Local schools are struggling with the high costs of textbooks, a shortage of teachers in key subjects, and difficulties in funding IT infrastructure. However, technology continues to offer some compelling answers to these challenges, writes ERNST WITTMANN, Regional Manager for Southern Africa at Alcatel.
South African schools and universities are struggling with the high costs of textbooks and other educational materials, a shortage of teachers in key subjects like maths and science, and difficulties in funding IT infrastructure. However, technology continues to offer some compelling answers to these challenges.
A combination of falling data connectivity prices, more widespread fibre and 3G/4G/LTE networks, and affordable, reliable tablet computers means that schools and tertiary institutions can start tapping into the cloud for learning materials. Here are a few reasons education is likely to head for the cloud in the years to come.
1. No more IT support headaches
One of the biggest reasons technology has stumbled in South African schools is a lack of IT skills at schools to install software, manage servers and maintain networks. But with the cloud, students will just need a device with a modern web browser and a decent Internet connection to access the latest learning materials from the cloud.
2. A world of resources available online
Textbooks are expensive and so are many traditional software packages aimed at schools, teachers and students. The cloud changes the economics by offering resources for a low monthly subscription fee or even for free.
This includes school management and administration systems, tools for teachers, productivity software (like Dropbox and Gmail) and learning software (like interactive maths or language software for schoolchildren).
From maths to physics, English to biology, schoolchildren have a wide range of content at their fingertips through mobile apps or online services.
3. Less upfront IT investment
Teachers and principals know that schoolchildren will need to be computer-literate to succeed in the information economy. But the costs of installing a computer lab with a network and server infrastructure are prohibitive; what’s more, expensive IT infrastructure is a target for thieves.
With the cloud, the school simply needs to be in an area with good mobile broadband coverage or to install fibre and Wi-Fi access points.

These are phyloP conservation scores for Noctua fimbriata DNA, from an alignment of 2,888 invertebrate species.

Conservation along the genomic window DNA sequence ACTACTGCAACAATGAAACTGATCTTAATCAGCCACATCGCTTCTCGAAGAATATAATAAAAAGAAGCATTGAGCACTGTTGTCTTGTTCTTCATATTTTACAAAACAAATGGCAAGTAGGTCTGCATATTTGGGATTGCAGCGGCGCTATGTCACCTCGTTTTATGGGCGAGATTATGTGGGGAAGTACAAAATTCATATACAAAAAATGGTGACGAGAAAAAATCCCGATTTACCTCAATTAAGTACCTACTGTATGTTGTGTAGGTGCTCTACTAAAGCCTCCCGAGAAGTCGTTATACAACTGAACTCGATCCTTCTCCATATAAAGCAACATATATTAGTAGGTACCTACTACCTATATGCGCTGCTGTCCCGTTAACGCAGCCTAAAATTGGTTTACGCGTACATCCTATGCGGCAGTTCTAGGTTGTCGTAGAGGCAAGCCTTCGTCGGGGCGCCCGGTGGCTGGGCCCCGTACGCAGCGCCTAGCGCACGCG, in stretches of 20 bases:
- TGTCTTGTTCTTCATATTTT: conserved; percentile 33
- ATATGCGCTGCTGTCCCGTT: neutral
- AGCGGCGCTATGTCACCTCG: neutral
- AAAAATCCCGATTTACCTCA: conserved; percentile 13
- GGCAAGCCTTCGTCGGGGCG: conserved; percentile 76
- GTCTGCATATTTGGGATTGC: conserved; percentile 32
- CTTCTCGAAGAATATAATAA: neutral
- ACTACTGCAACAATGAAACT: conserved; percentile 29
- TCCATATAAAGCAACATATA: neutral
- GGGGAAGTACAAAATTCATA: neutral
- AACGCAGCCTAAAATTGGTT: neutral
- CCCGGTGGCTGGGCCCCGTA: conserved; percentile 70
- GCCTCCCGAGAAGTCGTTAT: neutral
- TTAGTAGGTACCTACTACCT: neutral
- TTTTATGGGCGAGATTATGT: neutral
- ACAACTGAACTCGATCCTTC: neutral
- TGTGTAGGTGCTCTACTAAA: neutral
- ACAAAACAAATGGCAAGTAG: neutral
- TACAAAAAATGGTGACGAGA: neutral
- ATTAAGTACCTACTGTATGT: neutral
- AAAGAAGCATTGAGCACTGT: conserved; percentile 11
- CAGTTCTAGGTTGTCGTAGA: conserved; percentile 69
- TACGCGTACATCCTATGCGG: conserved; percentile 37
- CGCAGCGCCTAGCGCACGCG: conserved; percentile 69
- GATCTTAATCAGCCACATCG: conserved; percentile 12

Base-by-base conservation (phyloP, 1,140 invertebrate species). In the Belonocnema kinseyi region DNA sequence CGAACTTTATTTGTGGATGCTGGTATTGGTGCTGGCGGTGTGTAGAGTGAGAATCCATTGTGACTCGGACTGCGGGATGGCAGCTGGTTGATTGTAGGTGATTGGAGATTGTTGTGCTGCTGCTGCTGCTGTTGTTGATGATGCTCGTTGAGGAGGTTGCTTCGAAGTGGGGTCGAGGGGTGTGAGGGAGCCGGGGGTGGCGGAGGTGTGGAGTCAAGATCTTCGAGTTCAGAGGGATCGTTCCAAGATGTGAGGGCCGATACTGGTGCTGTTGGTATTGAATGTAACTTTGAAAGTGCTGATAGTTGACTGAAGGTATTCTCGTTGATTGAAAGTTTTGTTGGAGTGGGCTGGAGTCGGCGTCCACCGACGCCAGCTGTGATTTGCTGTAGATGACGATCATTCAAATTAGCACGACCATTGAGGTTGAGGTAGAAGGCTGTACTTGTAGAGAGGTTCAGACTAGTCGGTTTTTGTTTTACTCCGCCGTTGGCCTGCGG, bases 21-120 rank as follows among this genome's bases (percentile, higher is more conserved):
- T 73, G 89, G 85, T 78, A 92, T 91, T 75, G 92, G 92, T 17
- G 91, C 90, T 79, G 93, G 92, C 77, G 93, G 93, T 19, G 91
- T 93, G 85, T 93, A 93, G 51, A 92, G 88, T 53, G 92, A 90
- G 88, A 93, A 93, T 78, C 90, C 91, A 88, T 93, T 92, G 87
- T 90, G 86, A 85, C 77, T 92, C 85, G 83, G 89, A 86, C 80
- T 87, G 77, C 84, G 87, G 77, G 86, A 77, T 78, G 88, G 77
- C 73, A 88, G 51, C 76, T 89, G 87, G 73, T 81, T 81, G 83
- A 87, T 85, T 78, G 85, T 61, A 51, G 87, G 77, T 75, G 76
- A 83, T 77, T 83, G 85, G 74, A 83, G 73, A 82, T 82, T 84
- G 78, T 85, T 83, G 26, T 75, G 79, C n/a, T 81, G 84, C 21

Students can access cloud applications from a tablet computer that could cost just a couple of thousand rands, greatly reducing the upfront cost of creating a high-tech learning environment.
4. Schoolwork on demand
One of the biggest benefits of the cloud is that it enables the world to become the classroom. Students and learners can access content wherever they are, including textbooks, coursework, tests, videos and other materials their teachers put online. Whether they are sick at home or at school, schoolchildren are still able to access the learning resources they need.
The cloud can also encourage independent learning, allowing students to learn at their own pace. Advanced students can challenge themselves with more difficult work; meanwhile, a child that is struggling with a maths problem can revise and revisit the materials in his or her own time.
5. Better classroom collaboration
Of course, technology isn’t just about working independently. It can also facilitate collaboration, even helping schoolchildren and students prepare for how people work together in today’s business world. For example, learners can work together on essays in Google Apps or reach out to friends on Slack for help with an algebra problem. They can even collaborate with children and teachers on the other side of the world.
Taking the cloud to the classroom
Tablets, as flexible and functional media consumption and creation devices, are arguably the most natural way to give learners access to the cloud’s learning resources. They’re cost-effective (especially entry-level Android-based models), offer decent battery life, and are easy to support from an IT perspective.